Home > Culture, Edmonton Oilers, Sports > Nail Yakupov: Joyful Rebellion and the Repressed Hockey Culture

Nail Yakupov: Joyful Rebellion and the Repressed Hockey Culture

The lockout-shortened 2013 NHL season is but a week in, and the Edmonton Oilers play only their fourth game of that season against their arch-rivals the Calgary Flames tonight. But already the Oilers’ roster of galactic young talents (which still has considerable holes, of course) is making hockey headlines. They overcame perennial Northwest Division winners the Vancouver Canucks in a shootout in the season opener and allowed 6 first-period goals to be run out of their own building to in their second game. This was followed by a home date this past Thursday against the defending Stanley Cup Champions, the Los Angeles Kings.

After a game full of head-scratching penalties and generally highly-questionable officiating, the Oilers had a late game-tying goal mysteriously waved off, and looked like they would fall to the champs by 1-0 scoreline. But then, with goaltender Devan Dubnyk on the bench for the extra attacker and in the midst of a furious assault for the equalizer, the Oilers’ latest high-touted #1 overall draft pick Nail Yakupov batted a rebound out of mid-air and past Conn Smythe-winning goalie Jonathan Quick to send the game to OT with 4.7 seconds remaining. A Sam Gagner tally in the extra frame would give the Oil the full share of points, but Yakupov’s dramatic goal (only the second of his NHL career) was the story, particularly due to how he celebrated it.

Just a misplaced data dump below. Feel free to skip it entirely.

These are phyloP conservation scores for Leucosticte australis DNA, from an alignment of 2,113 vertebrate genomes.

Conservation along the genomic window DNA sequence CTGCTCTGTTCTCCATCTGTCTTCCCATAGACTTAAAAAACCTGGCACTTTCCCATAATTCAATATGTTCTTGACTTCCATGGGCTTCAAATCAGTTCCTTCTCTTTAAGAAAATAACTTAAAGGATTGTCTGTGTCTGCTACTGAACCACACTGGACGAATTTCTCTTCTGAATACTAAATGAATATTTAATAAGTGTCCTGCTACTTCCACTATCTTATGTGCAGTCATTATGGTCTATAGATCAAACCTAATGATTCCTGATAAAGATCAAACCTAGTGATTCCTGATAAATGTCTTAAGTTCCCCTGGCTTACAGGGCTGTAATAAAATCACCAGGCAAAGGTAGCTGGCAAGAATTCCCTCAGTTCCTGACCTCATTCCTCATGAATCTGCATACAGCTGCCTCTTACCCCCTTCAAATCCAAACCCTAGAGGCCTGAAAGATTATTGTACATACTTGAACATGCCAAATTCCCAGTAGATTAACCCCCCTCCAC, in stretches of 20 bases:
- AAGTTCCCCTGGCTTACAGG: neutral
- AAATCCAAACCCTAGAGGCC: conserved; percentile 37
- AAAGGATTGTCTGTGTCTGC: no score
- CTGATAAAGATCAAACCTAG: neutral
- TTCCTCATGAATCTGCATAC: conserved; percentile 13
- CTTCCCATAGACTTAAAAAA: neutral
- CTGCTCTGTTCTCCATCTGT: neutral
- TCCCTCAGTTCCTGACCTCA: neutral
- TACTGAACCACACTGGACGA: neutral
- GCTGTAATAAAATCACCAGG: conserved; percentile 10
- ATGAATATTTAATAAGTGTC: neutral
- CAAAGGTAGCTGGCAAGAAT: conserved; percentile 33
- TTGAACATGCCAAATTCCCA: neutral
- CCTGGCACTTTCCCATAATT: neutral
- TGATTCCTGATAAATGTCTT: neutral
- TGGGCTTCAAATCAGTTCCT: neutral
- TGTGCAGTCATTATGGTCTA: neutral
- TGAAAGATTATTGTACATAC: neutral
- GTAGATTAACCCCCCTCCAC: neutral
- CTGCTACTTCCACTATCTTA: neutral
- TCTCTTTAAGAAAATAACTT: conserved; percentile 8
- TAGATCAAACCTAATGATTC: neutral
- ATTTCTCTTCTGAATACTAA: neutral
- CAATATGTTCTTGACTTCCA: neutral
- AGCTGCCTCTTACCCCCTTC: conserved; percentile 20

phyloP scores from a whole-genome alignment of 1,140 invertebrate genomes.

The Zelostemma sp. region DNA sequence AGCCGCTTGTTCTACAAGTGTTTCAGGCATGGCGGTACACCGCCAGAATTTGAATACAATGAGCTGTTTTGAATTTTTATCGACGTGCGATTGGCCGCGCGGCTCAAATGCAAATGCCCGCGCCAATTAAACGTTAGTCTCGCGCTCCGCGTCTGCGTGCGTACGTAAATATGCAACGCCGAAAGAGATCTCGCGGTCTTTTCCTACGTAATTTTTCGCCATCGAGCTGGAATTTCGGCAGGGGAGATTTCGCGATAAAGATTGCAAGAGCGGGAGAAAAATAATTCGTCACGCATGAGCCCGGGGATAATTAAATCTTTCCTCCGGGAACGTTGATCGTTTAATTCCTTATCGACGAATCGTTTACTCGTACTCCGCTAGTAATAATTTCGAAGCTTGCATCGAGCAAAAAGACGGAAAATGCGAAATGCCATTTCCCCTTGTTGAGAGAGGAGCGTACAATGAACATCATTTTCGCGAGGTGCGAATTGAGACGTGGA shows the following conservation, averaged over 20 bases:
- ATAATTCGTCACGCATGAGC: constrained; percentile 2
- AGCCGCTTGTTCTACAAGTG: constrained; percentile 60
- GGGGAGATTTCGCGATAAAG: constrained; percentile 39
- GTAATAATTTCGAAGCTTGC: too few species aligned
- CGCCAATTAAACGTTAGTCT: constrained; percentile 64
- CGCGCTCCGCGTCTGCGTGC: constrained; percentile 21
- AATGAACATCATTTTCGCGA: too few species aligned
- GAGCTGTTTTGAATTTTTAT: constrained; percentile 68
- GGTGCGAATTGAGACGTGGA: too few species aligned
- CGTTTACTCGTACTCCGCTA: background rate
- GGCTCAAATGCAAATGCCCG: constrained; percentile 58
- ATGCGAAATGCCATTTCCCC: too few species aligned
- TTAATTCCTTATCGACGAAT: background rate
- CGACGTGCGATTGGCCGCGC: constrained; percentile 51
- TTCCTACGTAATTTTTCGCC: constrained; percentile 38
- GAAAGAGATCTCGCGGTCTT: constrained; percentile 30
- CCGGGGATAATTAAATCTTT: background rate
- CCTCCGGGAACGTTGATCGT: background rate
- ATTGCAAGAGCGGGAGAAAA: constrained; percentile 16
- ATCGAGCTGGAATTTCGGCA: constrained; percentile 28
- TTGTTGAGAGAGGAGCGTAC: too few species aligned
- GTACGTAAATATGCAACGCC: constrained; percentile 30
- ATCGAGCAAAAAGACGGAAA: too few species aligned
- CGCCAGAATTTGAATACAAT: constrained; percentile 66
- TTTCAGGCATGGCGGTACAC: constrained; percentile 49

Soaking in the (quite literal) spotlight, the enthusiastic personality of Yakupov came out in a memorable, even iconic, way. The moment was something a step beyond being the key turning point in an early regular-season match-up against a league power for a youthful, raw club that hopes to turn a long run of futility into success for a hockey-mad community. Winning is great and all, but winning with style, winning and being cool, is a rarer thing, especially in the square world of pro hockey. Generally, as it is in most big-time sports, success in hockey is predicated on calculated, even ruthless, efficiency in the procurement of talent and application of strategic frameworks. The Detroit Red Wings have done a lot of winning over the last few decades, after all. So have the New York Yankees, the New England Patriots, the San Antonio Spurs, the Los Angeles Lakers. But are any of those teams, in whatever meaning we choose for the word, “cool”?

This was cool. Nail Yakupov, with his wacky Twitter and his giddy approach to the game and, yes, his passionate goal celebrations, is cool. He’s now surrounded in Edmonton by more personally-staid young stars who can accomplish similarly remarkable things on the ice: Taylor Hall, a constant potential offensive explosion; Jordan Eberle, a skilled sniper with the dextrous hands of a sculptor; Ryan Nugent-Hopkins, a slight, consistently surprising wizard of a passer; Justin Schultz, who may not be Paul Coffey but may fill the role of blueline facilitator for this exhilirating forward core for some time to come. They may be young and a little brash (Yakupov’s slide was certainly that), but that’s a huge part of the appeal.

This is how Yakupov celebrated his first NHL goal. This kid is great.